Einar Thomassen (ed.), Canon and Canonicity. The Formation and Use of Scripture. Copenhagen: Museum Tusculanum Press, 2010. Pp. 232. ISBN 9788763530279. $48.00. 

Reviewed by David J. DeVore, University of California, Berkeley

Table of Contents

As editor Thomassen’s preface states (p. 7), the volume under review is the fruit of “Highways and Byways,” a project based in Norway’s Bergen University; the stated aim of the project is to explore early Christian discourses distinguishing “orthodoxy” from “heresy.” The volume contains ten essays by seven scholars based in Scandinavia, two from Greece, and one in the United States. Seven essays focus at least partially on canons in the Roman world; the last three study biblical canons in northern Europe since the Renaissance and will not be considered here.

Interesting associations and questions surround the formation of the Christian (and Jewish) Biblical canons as they became fixed by the middle of the fifth century. During the twentieth century and into the current decade the field concentrated on gathering relevant evidence, and then reading that evidence closely to see which authors/communities accepted which texts as sacred and when, and how firm the boundaries were between sacred, acceptable, and condemned texts.1 While these works eradicated the previous teleological assumption that somehow the eventual New Testament texts were intrinsically more central to Christianity, their agenda also narrowed the scholarship to repeatedly addressing questions of dating and community. But scholars of canonization have begun to address two wider clusters of questions, approaches, and explanations for the canons.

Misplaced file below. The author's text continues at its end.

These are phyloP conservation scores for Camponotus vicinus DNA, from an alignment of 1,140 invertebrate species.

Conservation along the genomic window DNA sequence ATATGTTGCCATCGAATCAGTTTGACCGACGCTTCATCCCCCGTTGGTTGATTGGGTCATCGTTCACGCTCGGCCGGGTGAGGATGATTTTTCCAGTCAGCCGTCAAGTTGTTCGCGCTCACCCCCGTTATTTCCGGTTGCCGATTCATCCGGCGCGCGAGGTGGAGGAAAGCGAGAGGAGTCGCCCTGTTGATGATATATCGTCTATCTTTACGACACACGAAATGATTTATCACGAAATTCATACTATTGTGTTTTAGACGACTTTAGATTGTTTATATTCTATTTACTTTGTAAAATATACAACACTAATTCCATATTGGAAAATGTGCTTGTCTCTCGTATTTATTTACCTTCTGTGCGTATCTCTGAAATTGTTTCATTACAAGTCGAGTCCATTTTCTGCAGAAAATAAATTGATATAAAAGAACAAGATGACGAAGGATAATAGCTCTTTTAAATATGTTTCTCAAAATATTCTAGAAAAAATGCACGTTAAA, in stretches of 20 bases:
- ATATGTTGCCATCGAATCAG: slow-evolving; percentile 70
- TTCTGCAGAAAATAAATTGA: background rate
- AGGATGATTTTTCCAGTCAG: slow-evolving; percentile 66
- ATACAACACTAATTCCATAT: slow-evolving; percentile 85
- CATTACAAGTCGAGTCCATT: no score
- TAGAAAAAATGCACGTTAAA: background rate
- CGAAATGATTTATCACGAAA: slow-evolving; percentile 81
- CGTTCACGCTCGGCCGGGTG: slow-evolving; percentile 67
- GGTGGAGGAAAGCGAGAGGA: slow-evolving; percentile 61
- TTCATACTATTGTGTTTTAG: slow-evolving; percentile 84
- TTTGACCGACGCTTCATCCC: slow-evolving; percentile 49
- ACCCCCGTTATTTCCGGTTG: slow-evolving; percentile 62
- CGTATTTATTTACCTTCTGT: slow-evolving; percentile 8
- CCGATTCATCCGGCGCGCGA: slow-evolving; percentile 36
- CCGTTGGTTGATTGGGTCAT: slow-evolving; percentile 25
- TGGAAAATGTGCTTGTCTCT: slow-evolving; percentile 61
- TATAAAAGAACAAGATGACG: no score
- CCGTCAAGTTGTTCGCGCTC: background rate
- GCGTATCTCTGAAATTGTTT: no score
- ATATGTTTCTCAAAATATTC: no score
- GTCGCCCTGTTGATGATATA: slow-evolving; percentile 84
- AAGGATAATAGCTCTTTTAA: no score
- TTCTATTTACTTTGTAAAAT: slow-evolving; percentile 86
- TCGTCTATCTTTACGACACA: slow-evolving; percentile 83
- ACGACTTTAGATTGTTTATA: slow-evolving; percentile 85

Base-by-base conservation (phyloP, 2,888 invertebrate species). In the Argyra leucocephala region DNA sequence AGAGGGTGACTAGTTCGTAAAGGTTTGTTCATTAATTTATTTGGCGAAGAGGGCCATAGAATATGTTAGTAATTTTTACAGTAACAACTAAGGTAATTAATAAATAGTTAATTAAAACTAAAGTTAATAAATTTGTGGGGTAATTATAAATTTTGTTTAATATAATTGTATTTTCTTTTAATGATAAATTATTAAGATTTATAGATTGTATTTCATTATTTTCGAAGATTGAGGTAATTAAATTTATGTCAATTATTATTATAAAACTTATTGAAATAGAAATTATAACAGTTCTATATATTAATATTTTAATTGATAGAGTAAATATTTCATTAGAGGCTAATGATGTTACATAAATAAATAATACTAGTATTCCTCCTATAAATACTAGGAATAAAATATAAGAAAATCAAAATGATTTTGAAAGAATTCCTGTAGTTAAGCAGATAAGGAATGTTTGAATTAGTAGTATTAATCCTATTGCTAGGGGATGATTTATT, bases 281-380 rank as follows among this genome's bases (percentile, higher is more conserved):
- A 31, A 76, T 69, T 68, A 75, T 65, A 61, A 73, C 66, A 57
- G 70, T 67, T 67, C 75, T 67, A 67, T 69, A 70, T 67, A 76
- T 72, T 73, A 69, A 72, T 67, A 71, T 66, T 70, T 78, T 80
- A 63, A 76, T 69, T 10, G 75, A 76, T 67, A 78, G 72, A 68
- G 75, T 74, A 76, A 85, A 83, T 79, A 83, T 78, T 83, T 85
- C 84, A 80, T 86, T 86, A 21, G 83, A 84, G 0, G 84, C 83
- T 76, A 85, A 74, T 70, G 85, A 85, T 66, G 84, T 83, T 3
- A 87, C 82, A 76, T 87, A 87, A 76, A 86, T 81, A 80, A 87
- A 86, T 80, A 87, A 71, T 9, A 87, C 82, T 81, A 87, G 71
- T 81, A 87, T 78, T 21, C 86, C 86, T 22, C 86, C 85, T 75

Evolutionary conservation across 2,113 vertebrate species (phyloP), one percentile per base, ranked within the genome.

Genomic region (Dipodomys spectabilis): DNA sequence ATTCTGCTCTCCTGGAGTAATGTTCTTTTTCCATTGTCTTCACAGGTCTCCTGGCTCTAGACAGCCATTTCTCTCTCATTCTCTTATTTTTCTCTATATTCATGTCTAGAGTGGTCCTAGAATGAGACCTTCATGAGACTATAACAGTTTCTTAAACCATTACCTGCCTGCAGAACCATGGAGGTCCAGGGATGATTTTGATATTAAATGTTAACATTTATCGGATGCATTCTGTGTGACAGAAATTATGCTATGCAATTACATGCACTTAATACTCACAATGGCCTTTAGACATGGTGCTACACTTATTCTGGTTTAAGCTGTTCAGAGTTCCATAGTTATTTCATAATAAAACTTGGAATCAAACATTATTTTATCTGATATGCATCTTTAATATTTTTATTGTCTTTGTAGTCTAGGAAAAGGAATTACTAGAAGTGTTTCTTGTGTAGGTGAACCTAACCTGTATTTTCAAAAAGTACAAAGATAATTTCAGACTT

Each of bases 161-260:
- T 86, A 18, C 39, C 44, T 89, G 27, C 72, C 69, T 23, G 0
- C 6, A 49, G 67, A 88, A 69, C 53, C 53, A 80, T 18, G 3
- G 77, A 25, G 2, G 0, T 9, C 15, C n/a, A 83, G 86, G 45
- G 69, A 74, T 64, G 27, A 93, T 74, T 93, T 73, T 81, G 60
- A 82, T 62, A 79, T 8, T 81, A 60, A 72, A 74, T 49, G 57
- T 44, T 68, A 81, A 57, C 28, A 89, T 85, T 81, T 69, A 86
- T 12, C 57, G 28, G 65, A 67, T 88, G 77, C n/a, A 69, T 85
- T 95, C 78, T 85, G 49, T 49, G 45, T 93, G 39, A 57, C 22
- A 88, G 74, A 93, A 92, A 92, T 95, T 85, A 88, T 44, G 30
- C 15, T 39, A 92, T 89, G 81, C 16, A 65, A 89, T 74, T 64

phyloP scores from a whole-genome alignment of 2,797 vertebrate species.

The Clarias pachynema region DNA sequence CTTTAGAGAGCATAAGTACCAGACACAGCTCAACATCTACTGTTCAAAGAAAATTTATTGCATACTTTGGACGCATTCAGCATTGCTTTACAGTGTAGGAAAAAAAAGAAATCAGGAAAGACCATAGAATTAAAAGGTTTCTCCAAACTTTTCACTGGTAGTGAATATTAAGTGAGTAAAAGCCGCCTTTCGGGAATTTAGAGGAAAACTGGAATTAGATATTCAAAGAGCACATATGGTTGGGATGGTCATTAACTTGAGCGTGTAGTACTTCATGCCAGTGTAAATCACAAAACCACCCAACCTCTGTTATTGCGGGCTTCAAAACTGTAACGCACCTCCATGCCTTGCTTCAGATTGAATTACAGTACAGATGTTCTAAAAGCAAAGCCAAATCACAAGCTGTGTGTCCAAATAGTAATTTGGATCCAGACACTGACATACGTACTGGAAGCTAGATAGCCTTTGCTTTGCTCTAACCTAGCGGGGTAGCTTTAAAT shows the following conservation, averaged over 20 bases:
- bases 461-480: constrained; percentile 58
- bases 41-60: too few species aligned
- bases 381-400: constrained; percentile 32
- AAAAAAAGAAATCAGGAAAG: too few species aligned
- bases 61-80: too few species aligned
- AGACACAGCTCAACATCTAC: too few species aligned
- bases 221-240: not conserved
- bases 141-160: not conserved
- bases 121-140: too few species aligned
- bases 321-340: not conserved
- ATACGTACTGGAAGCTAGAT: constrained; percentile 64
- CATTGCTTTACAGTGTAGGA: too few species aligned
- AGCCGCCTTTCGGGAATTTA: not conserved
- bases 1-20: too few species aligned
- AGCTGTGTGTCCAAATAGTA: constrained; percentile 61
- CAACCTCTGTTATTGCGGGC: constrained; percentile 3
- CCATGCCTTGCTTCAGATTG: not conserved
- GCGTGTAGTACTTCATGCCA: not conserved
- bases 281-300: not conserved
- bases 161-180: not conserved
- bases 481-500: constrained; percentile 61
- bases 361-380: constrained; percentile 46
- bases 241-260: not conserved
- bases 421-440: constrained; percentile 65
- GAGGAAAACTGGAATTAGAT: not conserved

First, discussion of the formation of the Christian canon had until very recently remained “internalist”: the diachronic formation and sanction of community’s collective norms were described and explained almost solely from evidence generated by that community, so that works on the biblical canons focused almost exclusively on testimonia from elite insiders. An “externalist” account, by contrast, will show how its subject relates to adjacent contemporary events, debates, and power structures, but is not likely to present the internal evidence for canonization exhaustively.2 Some scholars working on Jewish and Christian canonicity, notably Jan Assmann, Jed Wyrick, and collectively the 2004 collection edited by Enrico Norelli, have recently adduced evidence from outside the Jewish and Christian ambits for probing Jewish and Christian canonicity.3

The second domain into which canonization studies have recently ventured is theory: for exploring the establishment of a canon of authoritative texts, social and literary theory offer numerous concepts and questions, as well as comparable contexts from other times and places. For example, literary critics have been debating the significance of canonicity in reading and educational practices for decades, while students of historical memory have illuminated processes by which societies select particular memories and canonize mementos of them.4 The works of Assmann and Wyrick noted above, as well as the deconstructionist monograph of Giuseppe Veltri, have pushed canonization studies into this realm.5

To the credit of all contributors, the volume under review continues to theorize and externalize the methodologies for biblical canon studies. The results, though not of uniform quality, will nonetheless provoke plenty of new directions for research.


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